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8th-May-2011 09:43 pm
Neolithic sites show an increasingly settled way of life as exemplified by evidence of food storage. However, farming was hard work, and skeletal evidence shows signs of the heavy effort needed, which--combined with a diet adequate in calories but barely or less than adequate in minerals from the depleting effects of phytate (phytates in grains bind minerals and inhibit absorption)--led to a state of low general health. The considerable decrease in stature at this time (roughly 4-6 inches, or 12-16 cm, shorter than in pre-agricultural times) is believed to have resulted from restricted blood calcium and/or vitamin D, plus insufficient essential amino acid levels, the latter resulting from the large fall in meat consumption at this time (as determined by strontium/calcium ratios in human bone remains).

Disease effects were minor in the Upper [Late] Paleolithic except for trauma. In postglacially hot areas, porotic hyperostosis [indicative of anemia] increased in Mesolithic and reached high frequencies in Neolithic to Middle Bronze times. [Reminder note: The end of the last Ice Age and the consequent melting of glaciers which occurred at the cusp of the Paleolithic/Neolithic transition caused a rise in sea level, with a consequent increase in malaria in affected inland areas which became marshy as a result.] Apparently this resulted mainly from thalassemias, since children show it in long bones as well as their skulls. But porotic hyperostosis in adults had other causes too, probably from iron deficiency from hookworm, amebiasis, or phytate, effect of any of the malarias. The thalassemias necessarily imply falciparum malaria. This disease may be one direct cause of short stature.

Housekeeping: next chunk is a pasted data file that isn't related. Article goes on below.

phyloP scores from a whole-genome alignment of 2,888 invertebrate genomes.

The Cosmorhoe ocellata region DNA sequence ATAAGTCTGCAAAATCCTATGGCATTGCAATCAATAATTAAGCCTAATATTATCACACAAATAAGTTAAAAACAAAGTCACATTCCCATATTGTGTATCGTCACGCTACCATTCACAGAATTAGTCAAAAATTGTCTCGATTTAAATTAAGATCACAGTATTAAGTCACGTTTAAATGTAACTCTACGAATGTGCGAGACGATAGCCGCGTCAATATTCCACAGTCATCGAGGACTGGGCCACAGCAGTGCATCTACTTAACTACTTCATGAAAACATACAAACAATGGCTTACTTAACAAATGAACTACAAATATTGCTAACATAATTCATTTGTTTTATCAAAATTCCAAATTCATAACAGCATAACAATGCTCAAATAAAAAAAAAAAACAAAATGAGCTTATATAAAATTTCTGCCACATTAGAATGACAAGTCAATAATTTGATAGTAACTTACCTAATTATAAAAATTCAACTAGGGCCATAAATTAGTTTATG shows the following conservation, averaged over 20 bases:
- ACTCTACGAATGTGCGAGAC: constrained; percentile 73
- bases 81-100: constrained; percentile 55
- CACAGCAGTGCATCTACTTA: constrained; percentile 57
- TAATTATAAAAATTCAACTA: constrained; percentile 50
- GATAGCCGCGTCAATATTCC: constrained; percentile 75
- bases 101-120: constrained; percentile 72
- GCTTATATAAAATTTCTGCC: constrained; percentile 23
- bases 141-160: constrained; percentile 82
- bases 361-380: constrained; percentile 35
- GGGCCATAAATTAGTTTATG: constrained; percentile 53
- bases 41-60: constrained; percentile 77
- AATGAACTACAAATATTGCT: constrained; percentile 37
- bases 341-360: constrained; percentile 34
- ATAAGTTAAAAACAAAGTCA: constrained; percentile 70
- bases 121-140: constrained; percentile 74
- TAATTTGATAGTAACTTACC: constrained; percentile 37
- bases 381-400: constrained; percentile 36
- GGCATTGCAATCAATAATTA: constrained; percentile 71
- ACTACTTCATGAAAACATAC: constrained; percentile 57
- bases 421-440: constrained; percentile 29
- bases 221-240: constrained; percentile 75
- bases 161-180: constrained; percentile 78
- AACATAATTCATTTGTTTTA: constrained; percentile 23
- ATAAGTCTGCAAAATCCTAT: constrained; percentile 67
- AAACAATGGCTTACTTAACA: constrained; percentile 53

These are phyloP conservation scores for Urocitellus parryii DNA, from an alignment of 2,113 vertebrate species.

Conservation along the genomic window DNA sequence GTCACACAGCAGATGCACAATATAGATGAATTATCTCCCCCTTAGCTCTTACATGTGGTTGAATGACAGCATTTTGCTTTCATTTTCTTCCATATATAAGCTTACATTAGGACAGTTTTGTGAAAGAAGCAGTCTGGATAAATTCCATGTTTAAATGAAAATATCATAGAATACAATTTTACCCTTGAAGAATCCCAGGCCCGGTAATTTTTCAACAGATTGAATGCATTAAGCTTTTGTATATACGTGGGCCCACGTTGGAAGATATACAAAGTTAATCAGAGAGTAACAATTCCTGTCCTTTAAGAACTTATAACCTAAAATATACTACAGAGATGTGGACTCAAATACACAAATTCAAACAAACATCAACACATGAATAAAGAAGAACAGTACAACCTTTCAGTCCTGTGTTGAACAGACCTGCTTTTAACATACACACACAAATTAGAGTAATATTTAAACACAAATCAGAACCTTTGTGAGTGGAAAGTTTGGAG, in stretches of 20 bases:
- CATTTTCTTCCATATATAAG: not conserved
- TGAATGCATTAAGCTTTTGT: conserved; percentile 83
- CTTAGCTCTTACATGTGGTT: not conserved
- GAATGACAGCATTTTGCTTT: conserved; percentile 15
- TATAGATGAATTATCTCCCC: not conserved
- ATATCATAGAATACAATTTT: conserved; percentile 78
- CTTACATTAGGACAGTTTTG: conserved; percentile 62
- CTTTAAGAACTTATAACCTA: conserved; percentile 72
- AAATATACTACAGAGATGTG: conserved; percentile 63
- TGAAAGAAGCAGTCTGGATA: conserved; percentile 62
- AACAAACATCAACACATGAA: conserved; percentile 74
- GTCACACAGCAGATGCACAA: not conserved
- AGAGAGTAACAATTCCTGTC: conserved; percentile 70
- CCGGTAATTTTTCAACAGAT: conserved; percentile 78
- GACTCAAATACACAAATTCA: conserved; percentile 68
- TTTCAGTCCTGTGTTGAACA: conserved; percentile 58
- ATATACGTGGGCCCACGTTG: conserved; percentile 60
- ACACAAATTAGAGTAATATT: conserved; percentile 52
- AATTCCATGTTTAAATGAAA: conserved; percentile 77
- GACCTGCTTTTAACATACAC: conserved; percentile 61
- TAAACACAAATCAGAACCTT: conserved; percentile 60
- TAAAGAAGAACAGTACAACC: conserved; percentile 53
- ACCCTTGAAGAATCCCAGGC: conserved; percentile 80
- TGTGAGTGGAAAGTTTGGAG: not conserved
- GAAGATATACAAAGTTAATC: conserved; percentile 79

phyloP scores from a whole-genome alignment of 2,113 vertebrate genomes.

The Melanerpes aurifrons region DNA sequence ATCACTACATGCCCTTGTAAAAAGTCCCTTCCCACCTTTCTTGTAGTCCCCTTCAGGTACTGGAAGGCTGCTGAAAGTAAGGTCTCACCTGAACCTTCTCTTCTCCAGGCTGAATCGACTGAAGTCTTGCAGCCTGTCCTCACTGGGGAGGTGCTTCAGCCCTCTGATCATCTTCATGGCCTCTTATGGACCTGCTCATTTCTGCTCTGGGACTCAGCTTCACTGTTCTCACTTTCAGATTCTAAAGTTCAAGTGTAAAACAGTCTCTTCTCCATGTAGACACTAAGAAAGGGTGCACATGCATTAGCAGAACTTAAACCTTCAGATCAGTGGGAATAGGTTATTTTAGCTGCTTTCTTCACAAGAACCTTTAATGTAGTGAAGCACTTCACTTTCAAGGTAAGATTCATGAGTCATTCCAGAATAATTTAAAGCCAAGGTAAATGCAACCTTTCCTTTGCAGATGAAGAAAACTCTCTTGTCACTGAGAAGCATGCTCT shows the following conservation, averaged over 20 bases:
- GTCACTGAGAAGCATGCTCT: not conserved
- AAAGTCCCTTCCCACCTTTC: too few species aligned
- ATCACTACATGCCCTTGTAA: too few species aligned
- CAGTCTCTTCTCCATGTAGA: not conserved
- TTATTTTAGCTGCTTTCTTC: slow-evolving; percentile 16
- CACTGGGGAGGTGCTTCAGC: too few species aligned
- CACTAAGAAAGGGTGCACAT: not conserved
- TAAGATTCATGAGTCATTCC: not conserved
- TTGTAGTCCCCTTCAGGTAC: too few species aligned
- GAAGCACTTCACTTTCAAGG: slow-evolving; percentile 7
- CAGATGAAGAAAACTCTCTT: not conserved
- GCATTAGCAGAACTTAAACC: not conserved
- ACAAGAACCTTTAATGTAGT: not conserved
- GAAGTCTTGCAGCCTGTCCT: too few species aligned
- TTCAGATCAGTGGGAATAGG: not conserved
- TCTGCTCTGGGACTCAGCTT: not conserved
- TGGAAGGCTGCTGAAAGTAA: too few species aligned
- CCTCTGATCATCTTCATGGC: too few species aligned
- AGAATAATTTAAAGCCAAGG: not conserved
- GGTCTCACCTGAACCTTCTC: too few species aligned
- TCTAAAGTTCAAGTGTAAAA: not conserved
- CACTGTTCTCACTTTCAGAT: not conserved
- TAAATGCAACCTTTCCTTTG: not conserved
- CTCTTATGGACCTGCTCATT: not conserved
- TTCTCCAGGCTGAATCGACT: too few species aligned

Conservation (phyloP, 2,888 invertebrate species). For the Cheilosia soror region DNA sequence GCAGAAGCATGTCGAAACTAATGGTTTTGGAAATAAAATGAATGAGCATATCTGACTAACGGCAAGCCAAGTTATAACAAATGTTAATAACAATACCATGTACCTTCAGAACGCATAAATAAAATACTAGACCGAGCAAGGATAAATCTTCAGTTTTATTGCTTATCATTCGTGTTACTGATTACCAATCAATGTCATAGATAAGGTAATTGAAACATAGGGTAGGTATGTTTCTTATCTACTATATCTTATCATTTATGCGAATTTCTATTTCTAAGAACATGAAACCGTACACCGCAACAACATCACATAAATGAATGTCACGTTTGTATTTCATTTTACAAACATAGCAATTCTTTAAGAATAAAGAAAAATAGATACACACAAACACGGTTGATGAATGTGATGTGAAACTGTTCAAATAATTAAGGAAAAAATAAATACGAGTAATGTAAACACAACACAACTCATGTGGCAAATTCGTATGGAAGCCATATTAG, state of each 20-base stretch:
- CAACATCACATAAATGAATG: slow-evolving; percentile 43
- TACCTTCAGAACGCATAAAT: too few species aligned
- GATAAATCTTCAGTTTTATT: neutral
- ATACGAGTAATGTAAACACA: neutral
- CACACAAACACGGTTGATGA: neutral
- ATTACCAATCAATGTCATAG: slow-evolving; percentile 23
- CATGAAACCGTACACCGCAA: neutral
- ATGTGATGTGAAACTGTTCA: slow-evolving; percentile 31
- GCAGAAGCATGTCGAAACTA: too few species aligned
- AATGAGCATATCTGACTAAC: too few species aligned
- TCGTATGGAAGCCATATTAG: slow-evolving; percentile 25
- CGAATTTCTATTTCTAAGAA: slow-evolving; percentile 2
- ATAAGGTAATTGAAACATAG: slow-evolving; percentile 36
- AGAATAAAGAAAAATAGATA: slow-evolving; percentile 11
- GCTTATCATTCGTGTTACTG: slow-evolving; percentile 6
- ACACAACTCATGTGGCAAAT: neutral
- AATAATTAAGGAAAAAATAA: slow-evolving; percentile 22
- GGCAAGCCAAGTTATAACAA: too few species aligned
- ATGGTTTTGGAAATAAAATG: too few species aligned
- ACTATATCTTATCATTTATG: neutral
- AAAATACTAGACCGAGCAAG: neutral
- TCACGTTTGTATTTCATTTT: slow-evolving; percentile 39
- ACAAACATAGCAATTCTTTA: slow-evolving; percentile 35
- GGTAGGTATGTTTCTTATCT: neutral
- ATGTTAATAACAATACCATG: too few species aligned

The other pressure limiting stature and probably also fertility in early and developing farming times was deficiency of protein and of iron and zinc from ingestion of too much phytic acid [e.g., from grains] in the diet. In addition, new diseases including epidemics emerged as population increased, indicated by an increase of enamel arrest lines in Middle Bronze Age samples....

We can conclude that farmers were less healthy than hunters, at least until Classical to Roman times. [Due to the difficulty in disentangling all relevant factors, as Angel explains a bit earlier] [w]e cannot state exactly how much less healthy they were, however, or exactly how or why.
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